I have two dependent variables, Abundance and Richness of moths, and 12 independent climate variables. These are Temperature, Rainfall and Sunlight, for each of the 4 seasons.

How do I go about analysing this? From doing individual simple linear regression I have found significance for summer rainfall and winter temperature as factors influencing my dependent variables, but I know that this isn't very statistically viable! Is principle component analysis a suitable way of analysing this data? Are there any other multivariate techniques I could use? Thanks.

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    $\begingroup$ You may want to edit your question to explain that it is a time series. (Same dataset as stats.stackexchange.com/q/87845/32036, right?) This makes the answer somewhat more complex. It's also rather unclear what exactly you're trying to find out. Is it whether your climate variables affect your moth variables in a given season, differently across seasons, etc.? BTW, are abundance and richness continuous, count, or discrete variables? I assume your climate variables are continuous, but this may matter somewhat less...Information about the distributions' shapes would help too. $\endgroup$ – Nick Stauner Apr 13 '14 at 3:45

Since you have multiple dependent and independent variables, a multivariate analysis would be one way to proceed. A multivariate analysis will attempt to model the relationship between your dependent and independent variables, and as an outcome you will be able to test if those factors are significant in your model. This is useful if you want to assess the significance of the factors within such a model, but if you are interested in knowing the significance of the relationship between the covariates and one response you can run a regression the way you describe.

Suppose though, that you want to construct a model for both responses simultaneously, and assess the significance of the factors in $that$ model. Then you can use multivariate analysis of covariance (MANCOVA). MANCOVA will provide you with the contribution to the variance in the responses made by each factor, as well as their significance. Note that MANCOVA will produce both type I, II, and III sums of squares (SS). Which one is appropriate depends on the balance of your data. See here for more information on the types of SS. http://mcfromnz.wordpress.com/2011/03/02/anova-type-iiiiii-ss-explained/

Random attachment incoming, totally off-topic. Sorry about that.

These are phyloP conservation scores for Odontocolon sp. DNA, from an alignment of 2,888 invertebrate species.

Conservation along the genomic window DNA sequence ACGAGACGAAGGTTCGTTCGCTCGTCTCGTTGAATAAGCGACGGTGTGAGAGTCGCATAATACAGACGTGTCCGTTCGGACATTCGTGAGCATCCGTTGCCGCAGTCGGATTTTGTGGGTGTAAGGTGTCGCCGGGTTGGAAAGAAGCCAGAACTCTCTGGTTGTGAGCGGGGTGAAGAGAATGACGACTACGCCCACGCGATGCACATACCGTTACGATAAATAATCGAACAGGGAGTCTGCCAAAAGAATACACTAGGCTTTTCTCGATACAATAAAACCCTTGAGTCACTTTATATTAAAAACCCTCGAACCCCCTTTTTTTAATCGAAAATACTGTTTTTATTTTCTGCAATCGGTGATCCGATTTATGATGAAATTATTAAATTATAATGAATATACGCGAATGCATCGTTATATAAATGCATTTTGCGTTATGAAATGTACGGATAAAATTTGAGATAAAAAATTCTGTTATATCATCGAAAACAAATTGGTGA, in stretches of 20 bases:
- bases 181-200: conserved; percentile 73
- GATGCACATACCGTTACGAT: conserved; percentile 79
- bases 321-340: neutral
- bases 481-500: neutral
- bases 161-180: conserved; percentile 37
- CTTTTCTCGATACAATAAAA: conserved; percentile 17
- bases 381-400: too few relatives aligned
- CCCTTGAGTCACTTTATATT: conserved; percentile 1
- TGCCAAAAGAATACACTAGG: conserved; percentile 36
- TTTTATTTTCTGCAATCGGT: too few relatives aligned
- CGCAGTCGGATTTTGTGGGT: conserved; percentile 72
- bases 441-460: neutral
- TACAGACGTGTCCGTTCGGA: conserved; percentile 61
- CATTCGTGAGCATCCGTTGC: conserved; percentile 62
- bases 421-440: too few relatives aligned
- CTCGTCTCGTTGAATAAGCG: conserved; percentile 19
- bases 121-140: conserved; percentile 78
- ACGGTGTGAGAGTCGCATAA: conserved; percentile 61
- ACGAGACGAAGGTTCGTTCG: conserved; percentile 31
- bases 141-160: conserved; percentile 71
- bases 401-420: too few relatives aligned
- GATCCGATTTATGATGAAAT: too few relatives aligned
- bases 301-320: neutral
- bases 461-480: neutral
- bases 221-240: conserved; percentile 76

If you are using R, you can determine the statistical significance of your factors by performing multivariate regression and using this as input in the manova function. The code would go something like:

#fit a multivariate regression model and then test the type I SS using MANCOVA. fit = lm(formula = cbind(Abundance, Richness) ~ Temp_1 + Rain_1 + Sunlight_1 + Temp_2 + Rain_2 + Sunlight_2 + Temp_3 + Rain_3 + Sunlight_3 + Temp_4 + Rain_4 + Sunlight_4, data = yourData) summary(manova(fit), test="Hotelling-Lawley") A more thorough overview of how to perform such an analysis is provided here: http://www.uni-kiel.de/psychologie/rexrepos/posts/multRegression.html Note that separate regressions return the same slopes as multivariate regression, and also not that different tests besides the "Hotelling-Lawley" are possible for the MANCOVA test of type I SS, and that you can also test type II SS.

As you pointed out, PCA is another multivariate data analysis method. It may be interesting for performing exploratory data analysis, though you will not obtain the same sort of significance testing discussed above. If you perform PCA on your data, a bi-plot may be a good way to investigate interesting relationships. SAS provides some rather clear discussion interpreting the biplot: http://support.sas.com/documentation/cdl/en/imlsug/62558/HTML/default/viewer.htm#ugmultpca_sect2.htm


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